The heart's metanoia
on the other hand, turns
without regret, turns not
so much away, as toward
as if the slow pilgrim
has been surprised to find
that sin is not so bad
as it is a waste of time. (from his volume Compass of Affection, p. 93)
Friday, April 2, 2010
The Maundy Thursday sermon last night (preached by our assistant rector, Peter Schell (you can see videos of his preaching at the Church of Our Saviour homepage – though not this sermon) has given me a good image to take through this Holy Week observance. He spoke quite simply about how Jesus, in giving his disciples the Eucharist, was giving them a “point of reference” – a landmark to return to when we lose our way. When we feel lost, or headed in the wrong direction, that point of reference, he said, will always reorient us, and help us “find our way home.” It is a gift of love to us.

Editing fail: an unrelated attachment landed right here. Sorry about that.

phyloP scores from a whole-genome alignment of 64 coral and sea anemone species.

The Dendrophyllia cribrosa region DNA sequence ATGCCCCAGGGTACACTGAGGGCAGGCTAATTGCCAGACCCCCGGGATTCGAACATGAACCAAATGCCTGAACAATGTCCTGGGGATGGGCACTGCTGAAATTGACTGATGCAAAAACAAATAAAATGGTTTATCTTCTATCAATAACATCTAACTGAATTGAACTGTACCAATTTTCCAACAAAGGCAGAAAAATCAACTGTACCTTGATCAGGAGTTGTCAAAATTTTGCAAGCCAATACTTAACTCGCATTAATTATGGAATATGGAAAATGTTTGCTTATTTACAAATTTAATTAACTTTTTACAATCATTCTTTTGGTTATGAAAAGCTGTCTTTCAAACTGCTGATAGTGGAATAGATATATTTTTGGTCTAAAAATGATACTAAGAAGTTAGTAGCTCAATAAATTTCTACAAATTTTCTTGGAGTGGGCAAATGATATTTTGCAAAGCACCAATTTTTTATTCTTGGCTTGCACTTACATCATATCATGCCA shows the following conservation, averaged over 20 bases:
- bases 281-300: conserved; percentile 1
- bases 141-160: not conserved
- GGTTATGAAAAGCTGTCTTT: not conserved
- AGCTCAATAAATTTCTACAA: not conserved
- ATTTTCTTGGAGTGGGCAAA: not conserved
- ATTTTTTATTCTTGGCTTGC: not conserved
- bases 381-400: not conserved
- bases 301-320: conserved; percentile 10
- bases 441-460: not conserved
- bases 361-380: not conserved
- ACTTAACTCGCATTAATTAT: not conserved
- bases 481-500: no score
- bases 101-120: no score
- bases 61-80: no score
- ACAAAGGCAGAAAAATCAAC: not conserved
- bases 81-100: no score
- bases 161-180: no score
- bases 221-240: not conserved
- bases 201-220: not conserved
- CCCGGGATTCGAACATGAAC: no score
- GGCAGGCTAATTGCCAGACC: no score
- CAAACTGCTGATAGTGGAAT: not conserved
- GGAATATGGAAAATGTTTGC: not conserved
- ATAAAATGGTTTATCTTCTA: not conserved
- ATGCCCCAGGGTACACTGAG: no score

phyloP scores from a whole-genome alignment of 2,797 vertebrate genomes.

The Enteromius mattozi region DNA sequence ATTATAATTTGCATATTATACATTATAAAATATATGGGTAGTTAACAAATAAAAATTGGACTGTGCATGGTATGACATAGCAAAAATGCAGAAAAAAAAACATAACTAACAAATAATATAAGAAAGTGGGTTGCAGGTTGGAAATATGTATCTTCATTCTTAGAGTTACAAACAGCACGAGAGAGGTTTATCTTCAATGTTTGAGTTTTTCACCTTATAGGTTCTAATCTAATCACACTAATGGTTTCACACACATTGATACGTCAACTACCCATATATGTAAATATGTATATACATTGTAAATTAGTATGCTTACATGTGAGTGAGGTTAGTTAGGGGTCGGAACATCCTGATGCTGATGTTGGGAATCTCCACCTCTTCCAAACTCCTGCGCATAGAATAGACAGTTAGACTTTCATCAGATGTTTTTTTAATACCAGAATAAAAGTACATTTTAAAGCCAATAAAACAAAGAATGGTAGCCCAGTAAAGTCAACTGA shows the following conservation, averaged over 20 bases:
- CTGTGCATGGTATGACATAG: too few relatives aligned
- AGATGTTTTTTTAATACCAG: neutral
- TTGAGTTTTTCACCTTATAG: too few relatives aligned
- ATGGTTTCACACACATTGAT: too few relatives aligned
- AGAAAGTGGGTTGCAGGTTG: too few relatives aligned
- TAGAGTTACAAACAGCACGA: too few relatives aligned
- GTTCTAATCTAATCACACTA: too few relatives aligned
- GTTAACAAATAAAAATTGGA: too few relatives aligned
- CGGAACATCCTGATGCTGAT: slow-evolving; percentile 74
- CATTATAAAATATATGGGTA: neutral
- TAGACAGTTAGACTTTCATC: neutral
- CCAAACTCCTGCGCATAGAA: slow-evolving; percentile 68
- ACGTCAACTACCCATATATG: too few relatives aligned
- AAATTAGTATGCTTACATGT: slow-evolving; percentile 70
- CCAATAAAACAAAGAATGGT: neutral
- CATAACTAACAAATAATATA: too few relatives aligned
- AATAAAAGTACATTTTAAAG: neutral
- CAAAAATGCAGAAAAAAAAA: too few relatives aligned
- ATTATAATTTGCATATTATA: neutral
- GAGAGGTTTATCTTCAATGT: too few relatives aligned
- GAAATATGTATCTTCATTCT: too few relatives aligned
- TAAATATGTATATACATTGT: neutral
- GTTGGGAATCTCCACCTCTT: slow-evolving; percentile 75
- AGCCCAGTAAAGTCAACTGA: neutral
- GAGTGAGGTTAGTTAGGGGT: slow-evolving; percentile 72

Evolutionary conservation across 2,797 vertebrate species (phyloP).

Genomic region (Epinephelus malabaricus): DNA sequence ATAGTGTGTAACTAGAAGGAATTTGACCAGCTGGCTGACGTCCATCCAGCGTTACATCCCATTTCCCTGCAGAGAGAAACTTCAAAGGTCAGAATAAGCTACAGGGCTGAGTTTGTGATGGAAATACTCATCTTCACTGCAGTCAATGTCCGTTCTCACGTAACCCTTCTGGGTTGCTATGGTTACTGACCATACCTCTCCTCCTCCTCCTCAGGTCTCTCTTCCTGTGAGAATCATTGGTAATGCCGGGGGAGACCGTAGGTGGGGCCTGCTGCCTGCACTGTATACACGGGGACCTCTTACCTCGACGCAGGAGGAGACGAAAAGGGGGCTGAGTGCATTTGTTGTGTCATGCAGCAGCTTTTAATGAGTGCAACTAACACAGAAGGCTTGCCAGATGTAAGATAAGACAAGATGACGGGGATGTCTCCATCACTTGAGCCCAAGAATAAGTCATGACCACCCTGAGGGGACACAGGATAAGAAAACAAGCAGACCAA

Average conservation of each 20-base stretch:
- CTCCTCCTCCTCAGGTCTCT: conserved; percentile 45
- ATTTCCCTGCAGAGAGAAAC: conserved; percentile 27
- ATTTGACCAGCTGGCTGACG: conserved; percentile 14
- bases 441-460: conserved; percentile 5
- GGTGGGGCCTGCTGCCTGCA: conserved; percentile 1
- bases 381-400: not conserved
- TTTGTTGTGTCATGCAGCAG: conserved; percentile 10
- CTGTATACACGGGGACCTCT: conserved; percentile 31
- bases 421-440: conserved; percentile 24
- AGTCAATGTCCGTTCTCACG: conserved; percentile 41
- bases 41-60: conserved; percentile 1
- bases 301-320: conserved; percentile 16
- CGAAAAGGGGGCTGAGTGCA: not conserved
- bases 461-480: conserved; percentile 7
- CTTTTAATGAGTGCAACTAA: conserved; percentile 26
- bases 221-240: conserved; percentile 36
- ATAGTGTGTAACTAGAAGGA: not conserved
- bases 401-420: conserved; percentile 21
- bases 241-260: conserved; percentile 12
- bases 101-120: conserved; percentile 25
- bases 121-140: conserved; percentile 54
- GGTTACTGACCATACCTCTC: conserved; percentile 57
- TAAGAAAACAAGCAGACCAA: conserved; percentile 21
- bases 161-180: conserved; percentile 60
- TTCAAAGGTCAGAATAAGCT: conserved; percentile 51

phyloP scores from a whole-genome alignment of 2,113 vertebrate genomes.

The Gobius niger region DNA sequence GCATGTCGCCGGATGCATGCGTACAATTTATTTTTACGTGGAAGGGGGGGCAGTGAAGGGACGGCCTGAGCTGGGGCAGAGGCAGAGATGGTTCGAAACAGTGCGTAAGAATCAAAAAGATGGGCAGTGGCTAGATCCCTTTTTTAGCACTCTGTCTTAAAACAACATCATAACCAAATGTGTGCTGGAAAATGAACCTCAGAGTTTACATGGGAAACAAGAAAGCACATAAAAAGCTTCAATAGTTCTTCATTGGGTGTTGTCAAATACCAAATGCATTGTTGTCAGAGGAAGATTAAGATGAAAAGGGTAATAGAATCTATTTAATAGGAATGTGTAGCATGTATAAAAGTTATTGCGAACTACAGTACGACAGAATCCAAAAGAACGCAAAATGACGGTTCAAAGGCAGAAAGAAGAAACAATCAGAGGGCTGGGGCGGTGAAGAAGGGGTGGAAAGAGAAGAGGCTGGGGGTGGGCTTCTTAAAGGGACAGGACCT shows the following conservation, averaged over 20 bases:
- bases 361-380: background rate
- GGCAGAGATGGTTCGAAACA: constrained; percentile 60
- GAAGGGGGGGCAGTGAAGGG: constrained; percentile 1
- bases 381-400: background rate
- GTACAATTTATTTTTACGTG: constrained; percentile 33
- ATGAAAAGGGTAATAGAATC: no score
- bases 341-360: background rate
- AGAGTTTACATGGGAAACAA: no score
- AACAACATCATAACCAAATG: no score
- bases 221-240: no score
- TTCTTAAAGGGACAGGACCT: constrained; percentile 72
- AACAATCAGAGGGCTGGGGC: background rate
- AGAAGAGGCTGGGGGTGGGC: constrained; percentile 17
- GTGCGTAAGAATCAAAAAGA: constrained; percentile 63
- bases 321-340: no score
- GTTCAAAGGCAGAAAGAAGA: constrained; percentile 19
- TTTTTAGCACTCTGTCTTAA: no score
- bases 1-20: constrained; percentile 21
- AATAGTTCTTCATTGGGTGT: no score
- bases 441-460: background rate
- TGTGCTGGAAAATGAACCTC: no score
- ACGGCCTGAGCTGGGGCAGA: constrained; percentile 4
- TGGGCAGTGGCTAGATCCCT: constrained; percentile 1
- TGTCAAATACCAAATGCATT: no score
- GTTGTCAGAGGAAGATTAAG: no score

For me, the whole observance of the Triduum: Maundy Thursday-Good Friday-Great Vigil of Easter and Easter Day – has become such a point of reference in life. Each year, the return to the Cross is a time to re-orient my life toward what is truly real: the mysterious love of God for a broken world – the reality of a way of life offered to us, different from the one we usually choose, a way that leads straight through the brokenness of the world, into the fullness of life that God desires and intends for us and all creation.
And so each year Good Friday invites me to re-orient my life, toward the “home” that is prepared for all of us, beginning right where we are, at the heart of the Divine Life. I bring to the Cross – that mysterious symbol of love and suffering “made holy” (see my previous post) – whatever is most broken in my own life – and I ask what it might mean, in light of the central mystery of our faith.